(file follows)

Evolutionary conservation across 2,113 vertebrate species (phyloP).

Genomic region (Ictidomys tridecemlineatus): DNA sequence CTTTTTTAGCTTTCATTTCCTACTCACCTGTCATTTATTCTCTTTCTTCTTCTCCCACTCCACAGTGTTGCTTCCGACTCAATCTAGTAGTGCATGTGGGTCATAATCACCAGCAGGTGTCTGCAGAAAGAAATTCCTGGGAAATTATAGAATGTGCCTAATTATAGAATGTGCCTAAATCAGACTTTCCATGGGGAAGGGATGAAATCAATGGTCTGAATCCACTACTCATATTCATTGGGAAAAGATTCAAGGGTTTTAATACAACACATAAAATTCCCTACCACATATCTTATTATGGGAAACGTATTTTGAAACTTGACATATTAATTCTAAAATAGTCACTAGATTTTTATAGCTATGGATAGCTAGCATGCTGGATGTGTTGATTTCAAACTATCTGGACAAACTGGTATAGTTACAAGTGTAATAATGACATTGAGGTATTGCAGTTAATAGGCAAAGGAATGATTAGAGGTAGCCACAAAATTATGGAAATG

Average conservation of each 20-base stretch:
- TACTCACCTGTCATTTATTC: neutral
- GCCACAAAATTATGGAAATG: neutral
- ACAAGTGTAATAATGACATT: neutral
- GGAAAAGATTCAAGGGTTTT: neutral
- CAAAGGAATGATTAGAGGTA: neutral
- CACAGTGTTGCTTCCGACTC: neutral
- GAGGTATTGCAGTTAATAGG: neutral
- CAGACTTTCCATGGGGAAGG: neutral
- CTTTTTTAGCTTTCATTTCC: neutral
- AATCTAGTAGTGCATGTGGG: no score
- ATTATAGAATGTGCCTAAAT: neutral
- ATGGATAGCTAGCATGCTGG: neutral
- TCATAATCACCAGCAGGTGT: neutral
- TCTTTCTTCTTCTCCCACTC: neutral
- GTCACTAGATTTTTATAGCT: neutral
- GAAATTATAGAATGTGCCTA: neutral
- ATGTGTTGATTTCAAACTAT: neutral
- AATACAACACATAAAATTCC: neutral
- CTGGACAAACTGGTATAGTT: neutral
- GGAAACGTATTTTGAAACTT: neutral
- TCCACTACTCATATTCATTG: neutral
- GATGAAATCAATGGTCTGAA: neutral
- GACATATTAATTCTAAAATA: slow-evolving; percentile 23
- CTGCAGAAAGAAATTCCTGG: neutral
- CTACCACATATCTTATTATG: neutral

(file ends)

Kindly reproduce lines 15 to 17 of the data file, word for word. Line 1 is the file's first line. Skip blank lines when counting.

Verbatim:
- ATGGATAGCTAGCATGCTGG: neutral
- TCATAATCACCAGCAGGTGT: neutral
- TCTTTCTTCTTCTCCCACTC: neutral